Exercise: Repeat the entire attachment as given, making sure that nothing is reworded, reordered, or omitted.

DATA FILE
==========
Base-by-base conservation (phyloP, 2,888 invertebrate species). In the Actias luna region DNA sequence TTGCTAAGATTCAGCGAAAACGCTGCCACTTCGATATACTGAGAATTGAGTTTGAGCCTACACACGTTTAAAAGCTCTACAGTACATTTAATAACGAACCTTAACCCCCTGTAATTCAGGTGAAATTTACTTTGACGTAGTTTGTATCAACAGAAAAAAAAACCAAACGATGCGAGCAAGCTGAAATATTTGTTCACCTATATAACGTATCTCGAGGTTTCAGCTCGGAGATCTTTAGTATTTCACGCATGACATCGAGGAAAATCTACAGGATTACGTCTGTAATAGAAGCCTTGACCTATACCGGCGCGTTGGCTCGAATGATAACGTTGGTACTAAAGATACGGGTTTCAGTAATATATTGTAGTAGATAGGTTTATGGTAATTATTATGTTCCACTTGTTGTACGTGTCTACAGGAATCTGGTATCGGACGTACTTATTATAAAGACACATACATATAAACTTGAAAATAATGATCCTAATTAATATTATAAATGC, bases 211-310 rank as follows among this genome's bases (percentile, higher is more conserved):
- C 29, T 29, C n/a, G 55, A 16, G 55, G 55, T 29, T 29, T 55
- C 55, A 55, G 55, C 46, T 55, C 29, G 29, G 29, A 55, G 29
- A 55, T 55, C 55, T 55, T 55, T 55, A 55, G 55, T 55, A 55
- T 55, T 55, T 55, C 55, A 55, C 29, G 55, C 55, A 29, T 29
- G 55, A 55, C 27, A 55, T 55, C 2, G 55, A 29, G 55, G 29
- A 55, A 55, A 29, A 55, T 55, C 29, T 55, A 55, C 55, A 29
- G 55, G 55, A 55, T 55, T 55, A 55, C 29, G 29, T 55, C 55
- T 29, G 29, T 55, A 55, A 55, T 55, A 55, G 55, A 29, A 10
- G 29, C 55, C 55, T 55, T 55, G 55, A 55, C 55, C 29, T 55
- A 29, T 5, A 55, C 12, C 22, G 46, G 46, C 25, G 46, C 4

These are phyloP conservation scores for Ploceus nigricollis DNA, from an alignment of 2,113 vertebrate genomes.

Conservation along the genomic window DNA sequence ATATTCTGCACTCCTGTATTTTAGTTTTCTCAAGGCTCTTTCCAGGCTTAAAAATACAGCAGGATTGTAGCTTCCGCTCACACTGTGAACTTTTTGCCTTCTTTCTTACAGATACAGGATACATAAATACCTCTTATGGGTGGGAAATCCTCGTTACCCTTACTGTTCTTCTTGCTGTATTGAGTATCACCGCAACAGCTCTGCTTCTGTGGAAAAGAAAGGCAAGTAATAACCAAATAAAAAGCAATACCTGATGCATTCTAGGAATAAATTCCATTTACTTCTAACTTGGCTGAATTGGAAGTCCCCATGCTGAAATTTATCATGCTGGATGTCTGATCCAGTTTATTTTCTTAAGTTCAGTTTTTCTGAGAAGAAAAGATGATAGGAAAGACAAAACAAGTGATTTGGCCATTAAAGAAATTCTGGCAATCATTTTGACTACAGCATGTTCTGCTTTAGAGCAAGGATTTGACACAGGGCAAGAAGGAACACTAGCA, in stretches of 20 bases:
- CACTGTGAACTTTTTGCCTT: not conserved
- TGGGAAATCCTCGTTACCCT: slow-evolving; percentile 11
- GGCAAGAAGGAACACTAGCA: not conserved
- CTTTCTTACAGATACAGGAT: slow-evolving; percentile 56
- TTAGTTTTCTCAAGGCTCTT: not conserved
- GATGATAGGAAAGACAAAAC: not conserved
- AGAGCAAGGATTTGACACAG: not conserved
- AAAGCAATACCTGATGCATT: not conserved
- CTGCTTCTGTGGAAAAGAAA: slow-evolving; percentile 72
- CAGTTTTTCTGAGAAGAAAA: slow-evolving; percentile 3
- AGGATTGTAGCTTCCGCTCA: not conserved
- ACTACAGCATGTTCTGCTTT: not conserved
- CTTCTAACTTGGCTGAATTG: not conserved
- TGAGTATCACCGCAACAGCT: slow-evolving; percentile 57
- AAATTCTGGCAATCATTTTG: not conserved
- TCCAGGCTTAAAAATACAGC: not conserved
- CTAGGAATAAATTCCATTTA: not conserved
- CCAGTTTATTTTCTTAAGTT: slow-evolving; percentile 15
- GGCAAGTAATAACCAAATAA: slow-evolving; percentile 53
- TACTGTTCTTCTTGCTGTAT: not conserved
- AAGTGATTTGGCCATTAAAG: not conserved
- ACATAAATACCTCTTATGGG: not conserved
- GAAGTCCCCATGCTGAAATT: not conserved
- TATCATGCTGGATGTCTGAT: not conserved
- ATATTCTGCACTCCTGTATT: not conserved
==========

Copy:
Base-by-base conservation (phyloP, 2,888 invertebrate species). In the Actias luna region DNA sequence TTGCTAAGATTCAGCGAAAACGCTGCCACTTCGATATACTGAGAATTGAGTTTGAGCCTACACACGTTTAAAAGCTCTACAGTACATTTAATAACGAACCTTAACCCCCTGTAATTCAGGTGAAATTTACTTTGACGTAGTTTGTATCAACAGAAAAAAAAACCAAACGATGCGAGCAAGCTGAAATATTTGTTCACCTATATAACGTATCTCGAGGTTTCAGCTCGGAGATCTTTAGTATTTCACGCATGACATCGAGGAAAATCTACAGGATTACGTCTGTAATAGAAGCCTTGACCTATACCGGCGCGTTGGCTCGAATGATAACGTTGGTACTAAAGATACGGGTTTCAGTAATATATTGTAGTAGATAGGTTTATGGTAATTATTATGTTCCACTTGTTGTACGTGTCTACAGGAATCTGGTATCGGACGTACTTATTATAAAGACACATACATATAAACTTGAAAATAATGATCCTAATTAATATTATAAATGC, bases 211-310 rank as follows among this genome's bases (percentile, higher is more conserved):
- C 29, T 29, C n/a, G 55, A 16, G 55, G 55, T 29, T 29, T 55
- C 55, A 55, G 55, C 46, T 55, C 29, G 29, G 29, A 55, G 29
- A 55, T 55, C 55, T 55, T 55, T 55, A 55, G 55, T 55, A 55
- T 55, T 55, T 55, C 55, A 55, C 29, G 55, C 55, A 29, T 29
- G 55, A 55, C 27, A 55, T 55, C 2, G 55, A 29, G 55, G 29
- A 55, A 55, A 29, A 55, T 55, C 29, T 55, A 55, C 55, A 29
- G 55, G 55, A 55, T 55, T 55, A 55, C 29, G 29, T 55, C 55
- T 29, G 29, T 55, A 55, A 55, T 55, A 55, G 55, A 29, A 10
- G 29, C 55, C 55, T 55, T 55, G 55, A 55, C 55, C 29, T 55
- A 29, T 5, A 55, C 12, C 22, G 46, G 46, C 25, G 46, C 4

These are phyloP conservation scores for Ploceus nigricollis DNA, from an alignment of 2,113 vertebrate genomes.

Conservation along the genomic window DNA sequence ATATTCTGCACTCCTGTATTTTAGTTTTCTCAAGGCTCTTTCCAGGCTTAAAAATACAGCAGGATTGTAGCTTCCGCTCACACTGTGAACTTTTTGCCTTCTTTCTTACAGATACAGGATACATAAATACCTCTTATGGGTGGGAAATCCTCGTTACCCTTACTGTTCTTCTTGCTGTATTGAGTATCACCGCAACAGCTCTGCTTCTGTGGAAAAGAAAGGCAAGTAATAACCAAATAAAAAGCAATACCTGATGCATTCTAGGAATAAATTCCATTTACTTCTAACTTGGCTGAATTGGAAGTCCCCATGCTGAAATTTATCATGCTGGATGTCTGATCCAGTTTATTTTCTTAAGTTCAGTTTTTCTGAGAAGAAAAGATGATAGGAAAGACAAAACAAGTGATTTGGCCATTAAAGAAATTCTGGCAATCATTTTGACTACAGCATGTTCTGCTTTAGAGCAAGGATTTGACACAGGGCAAGAAGGAACACTAGCA, in stretches of 20 bases:
- CACTGTGAACTTTTTGCCTT: not conserved
- TGGGAAATCCTCGTTACCCT: slow-evolving; percentile 11
- GGCAAGAAGGAACACTAGCA: not conserved
- CTTTCTTACAGATACAGGAT: slow-evolving; percentile 56
- TTAGTTTTCTCAAGGCTCTT: not conserved
- GATGATAGGAAAGACAAAAC: not conserved
- AGAGCAAGGATTTGACACAG: not conserved
- AAAGCAATACCTGATGCATT: not conserved
- CTGCTTCTGTGGAAAAGAAA: slow-evolving; percentile 72
- CAGTTTTTCTGAGAAGAAAA: slow-evolving; percentile 3
- AGGATTGTAGCTTCCGCTCA: not conserved
- ACTACAGCATGTTCTGCTTT: not conserved
- CTTCTAACTTGGCTGAATTG: not conserved
- TGAGTATCACCGCAACAGCT: slow-evolving; percentile 57
- AAATTCTGGCAATCATTTTG: not conserved
- TCCAGGCTTAAAAATACAGC: not conserved
- CTAGGAATAAATTCCATTTA: not conserved
- CCAGTTTATTTTCTTAAGTT: slow-evolving; percentile 15
- GGCAAGTAATAACCAAATAA: slow-evolving; percentile 53
- TACTGTTCTTCTTGCTGTAT: not conserved
- AAGTGATTTGGCCATTAAAG: not conserved
- ACATAAATACCTCTTATGGG: not conserved
- GAAGTCCCCATGCTGAAATT: not conserved
- TATCATGCTGGATGTCTGAT: not conserved
- ATATTCTGCACTCCTGTATT: not conserved